Local biologists secure grant to study 'exurban' sprawl

Scientists at a local conservation group have received a grant to study a growing form of residential sprawl.

Heidi Kretser and Michale Glennon are scientists at the Wildlife Conservation Society in Saranac Lake. They recently won a $350,000 grant from the National Science Foundation to study "exurban development."

The scientists describe exurban development as large-lot development that occurs in rural landscapes around cities, suburbs and other settled areas.

Heidi Kretser says exurban sprawl is quietly transforming rural landscapes.

"While on the face of it, exurban development appears relatively benign - a seasonal camp in a river valley here, a retirement home in the woods there - cumulatively it's changing our landscape ten times faster than urban and suburban sprawl combined," she said.

The project idea builds upon the results of earlier studies on exurban impacts to wildlife in the Adirondacks and Yellowstone.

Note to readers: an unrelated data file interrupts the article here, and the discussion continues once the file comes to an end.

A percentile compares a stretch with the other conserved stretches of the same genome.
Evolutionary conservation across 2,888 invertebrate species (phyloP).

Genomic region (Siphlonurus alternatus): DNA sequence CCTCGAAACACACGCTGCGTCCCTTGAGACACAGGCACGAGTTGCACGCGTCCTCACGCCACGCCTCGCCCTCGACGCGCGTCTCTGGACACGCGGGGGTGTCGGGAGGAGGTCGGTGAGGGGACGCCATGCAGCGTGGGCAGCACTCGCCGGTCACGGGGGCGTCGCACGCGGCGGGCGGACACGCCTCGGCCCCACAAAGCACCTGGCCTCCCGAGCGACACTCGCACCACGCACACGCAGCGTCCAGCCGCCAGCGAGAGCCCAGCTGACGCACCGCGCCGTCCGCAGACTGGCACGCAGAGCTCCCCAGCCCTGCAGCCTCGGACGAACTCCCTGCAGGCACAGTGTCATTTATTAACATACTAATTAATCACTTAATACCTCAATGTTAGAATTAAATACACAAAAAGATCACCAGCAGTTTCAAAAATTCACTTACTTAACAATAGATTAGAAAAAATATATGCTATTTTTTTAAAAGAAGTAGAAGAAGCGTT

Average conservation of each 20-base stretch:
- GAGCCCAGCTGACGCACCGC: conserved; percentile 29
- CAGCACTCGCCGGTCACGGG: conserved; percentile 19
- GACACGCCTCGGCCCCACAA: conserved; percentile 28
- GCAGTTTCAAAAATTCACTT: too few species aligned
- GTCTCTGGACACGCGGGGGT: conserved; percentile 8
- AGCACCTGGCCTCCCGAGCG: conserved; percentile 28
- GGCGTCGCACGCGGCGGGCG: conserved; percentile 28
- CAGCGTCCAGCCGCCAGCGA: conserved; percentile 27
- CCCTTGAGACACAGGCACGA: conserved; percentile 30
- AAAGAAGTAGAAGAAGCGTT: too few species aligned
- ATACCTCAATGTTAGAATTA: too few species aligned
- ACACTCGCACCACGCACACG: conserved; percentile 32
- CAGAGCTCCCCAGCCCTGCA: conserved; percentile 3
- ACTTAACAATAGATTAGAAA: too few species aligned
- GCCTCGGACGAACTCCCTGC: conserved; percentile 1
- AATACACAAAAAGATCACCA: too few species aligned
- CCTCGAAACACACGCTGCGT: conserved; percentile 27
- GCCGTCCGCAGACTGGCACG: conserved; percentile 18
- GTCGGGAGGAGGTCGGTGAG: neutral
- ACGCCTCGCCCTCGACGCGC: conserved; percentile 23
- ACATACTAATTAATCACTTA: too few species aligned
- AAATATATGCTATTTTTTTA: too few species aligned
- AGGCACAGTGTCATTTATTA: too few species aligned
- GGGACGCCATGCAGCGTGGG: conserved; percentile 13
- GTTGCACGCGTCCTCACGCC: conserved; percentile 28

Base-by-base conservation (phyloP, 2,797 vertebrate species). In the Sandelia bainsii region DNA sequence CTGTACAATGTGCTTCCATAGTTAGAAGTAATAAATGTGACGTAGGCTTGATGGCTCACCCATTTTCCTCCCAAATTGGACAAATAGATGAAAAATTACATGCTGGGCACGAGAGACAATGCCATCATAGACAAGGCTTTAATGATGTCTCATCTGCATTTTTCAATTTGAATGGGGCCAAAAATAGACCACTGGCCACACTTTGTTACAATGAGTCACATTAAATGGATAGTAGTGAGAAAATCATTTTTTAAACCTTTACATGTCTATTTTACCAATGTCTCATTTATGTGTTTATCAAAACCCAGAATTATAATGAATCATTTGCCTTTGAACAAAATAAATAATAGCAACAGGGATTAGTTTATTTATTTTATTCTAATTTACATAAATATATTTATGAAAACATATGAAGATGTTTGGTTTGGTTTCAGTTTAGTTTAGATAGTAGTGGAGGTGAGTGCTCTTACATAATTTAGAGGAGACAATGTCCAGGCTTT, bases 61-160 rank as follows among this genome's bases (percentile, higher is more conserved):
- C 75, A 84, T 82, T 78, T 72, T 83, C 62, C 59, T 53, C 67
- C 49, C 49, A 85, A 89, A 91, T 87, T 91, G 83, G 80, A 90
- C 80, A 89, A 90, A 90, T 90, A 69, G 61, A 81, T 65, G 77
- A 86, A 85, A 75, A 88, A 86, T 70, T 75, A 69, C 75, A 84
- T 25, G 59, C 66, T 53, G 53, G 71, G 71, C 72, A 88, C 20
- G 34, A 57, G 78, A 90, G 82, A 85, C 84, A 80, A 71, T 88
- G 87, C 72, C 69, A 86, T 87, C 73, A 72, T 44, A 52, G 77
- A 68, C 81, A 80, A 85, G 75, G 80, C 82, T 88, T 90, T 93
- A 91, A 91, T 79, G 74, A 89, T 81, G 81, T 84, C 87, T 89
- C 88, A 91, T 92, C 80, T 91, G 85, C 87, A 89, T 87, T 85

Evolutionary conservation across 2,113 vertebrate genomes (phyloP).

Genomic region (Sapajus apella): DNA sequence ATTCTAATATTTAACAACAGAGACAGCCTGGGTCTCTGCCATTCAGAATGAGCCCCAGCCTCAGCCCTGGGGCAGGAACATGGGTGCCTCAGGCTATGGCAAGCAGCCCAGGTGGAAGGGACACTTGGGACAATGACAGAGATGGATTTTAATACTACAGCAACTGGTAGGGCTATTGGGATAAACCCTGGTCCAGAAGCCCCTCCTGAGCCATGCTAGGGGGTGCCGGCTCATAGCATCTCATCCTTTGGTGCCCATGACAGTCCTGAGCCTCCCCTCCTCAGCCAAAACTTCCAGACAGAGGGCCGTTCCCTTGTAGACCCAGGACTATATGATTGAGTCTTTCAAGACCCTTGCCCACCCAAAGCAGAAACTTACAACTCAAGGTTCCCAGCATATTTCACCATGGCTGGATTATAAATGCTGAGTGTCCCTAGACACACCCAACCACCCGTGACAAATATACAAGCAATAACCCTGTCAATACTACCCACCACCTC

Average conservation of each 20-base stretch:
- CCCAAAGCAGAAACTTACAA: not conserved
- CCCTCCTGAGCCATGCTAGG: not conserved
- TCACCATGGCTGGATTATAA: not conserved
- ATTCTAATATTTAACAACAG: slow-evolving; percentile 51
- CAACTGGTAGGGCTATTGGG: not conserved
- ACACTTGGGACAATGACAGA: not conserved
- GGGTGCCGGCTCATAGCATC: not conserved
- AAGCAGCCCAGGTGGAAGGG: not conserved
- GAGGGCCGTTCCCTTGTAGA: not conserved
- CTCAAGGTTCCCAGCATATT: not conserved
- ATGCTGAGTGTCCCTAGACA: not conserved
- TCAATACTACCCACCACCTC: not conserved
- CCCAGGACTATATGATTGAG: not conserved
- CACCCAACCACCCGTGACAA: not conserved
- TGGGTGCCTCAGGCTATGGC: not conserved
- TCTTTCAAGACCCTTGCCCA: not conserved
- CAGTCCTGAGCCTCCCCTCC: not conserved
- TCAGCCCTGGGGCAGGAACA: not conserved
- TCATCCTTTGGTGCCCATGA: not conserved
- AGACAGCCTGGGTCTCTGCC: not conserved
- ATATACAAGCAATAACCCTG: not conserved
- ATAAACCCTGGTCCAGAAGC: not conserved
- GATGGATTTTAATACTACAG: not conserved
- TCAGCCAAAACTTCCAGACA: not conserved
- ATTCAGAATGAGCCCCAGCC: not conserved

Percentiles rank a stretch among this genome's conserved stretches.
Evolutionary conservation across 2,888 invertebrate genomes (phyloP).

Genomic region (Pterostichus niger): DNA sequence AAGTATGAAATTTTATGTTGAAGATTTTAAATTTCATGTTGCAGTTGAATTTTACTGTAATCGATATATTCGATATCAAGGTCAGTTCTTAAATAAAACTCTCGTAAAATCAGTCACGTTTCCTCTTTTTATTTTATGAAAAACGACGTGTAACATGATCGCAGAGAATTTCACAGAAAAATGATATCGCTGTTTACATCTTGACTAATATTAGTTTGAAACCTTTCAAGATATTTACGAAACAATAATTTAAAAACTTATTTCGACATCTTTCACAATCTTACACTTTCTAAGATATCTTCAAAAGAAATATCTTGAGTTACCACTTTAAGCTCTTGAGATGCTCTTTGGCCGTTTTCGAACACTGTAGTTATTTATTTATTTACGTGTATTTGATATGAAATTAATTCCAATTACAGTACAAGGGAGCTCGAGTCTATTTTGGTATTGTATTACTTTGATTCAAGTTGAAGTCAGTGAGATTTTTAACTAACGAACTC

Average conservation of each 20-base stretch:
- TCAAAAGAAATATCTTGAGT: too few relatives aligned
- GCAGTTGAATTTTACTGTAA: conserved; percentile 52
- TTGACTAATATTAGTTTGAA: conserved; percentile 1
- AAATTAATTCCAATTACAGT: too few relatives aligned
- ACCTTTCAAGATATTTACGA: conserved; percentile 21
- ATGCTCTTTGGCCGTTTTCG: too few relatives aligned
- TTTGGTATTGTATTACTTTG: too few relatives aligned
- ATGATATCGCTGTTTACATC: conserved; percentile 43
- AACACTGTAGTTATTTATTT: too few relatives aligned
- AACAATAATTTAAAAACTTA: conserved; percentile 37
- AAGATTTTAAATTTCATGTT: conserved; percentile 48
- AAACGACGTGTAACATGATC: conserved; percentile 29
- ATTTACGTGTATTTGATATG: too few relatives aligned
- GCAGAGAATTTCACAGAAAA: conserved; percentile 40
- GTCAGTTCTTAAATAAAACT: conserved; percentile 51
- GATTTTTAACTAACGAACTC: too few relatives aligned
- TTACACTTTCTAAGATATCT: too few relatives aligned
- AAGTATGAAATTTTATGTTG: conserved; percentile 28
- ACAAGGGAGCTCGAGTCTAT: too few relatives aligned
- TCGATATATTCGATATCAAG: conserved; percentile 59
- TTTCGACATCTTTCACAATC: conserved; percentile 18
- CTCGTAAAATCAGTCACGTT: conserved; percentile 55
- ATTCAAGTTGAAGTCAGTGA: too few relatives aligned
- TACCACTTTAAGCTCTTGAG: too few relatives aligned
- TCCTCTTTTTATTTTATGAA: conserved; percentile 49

The study considers the effects of exurban sprawl on wildlife and ecosystems - something Kretser says is critical to informing the decisions of land use planners.

Michale Glennon says research has shown that common species such as robins and blue jays can adapt to residential surroundings, but that species with more specialized habitat requirements, such as wood warblers, tend to be found less frequently.

"We want to find out if these changes in the bird community result from structural changes to the habitat," Glennon added.

Ultimately, the scientists hope to develop strategies for protecting wildlife in human dominated landscapes.

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